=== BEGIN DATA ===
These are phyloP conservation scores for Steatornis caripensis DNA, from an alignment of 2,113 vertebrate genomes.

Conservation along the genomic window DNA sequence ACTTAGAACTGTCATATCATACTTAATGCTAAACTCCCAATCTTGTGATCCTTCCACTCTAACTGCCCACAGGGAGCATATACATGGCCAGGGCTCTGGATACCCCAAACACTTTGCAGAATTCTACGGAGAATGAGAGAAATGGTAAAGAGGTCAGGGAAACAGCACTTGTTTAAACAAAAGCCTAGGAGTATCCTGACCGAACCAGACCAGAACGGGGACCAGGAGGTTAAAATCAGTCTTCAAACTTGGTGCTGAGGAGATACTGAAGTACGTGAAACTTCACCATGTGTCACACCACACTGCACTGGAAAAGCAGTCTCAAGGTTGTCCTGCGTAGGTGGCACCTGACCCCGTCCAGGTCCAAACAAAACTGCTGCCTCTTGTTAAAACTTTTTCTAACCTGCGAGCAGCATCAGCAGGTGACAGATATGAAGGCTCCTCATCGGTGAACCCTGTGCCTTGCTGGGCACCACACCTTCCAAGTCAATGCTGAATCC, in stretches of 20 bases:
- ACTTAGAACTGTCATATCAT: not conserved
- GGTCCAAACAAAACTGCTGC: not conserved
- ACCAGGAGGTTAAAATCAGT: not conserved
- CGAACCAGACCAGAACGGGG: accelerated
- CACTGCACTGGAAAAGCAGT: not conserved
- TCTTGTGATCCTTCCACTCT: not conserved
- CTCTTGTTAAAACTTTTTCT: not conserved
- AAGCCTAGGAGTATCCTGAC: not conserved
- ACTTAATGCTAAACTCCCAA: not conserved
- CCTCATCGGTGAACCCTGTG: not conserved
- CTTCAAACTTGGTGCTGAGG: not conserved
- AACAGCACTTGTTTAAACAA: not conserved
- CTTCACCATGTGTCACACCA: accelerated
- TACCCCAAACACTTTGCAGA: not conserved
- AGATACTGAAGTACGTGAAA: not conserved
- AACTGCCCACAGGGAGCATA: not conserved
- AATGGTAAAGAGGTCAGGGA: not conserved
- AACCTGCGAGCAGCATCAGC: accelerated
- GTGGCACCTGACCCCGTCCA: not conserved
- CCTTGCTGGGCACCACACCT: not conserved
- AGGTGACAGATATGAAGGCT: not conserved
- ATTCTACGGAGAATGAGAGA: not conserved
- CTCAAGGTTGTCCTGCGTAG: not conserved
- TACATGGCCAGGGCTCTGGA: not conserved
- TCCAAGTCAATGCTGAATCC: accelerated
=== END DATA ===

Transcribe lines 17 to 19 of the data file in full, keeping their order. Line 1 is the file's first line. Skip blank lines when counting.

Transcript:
- AGATACTGAAGTACGTGAAA: not conserved
- AACTGCCCACAGGGAGCATA: not conserved
- AATGGTAAAGAGGTCAGGGA: not conserved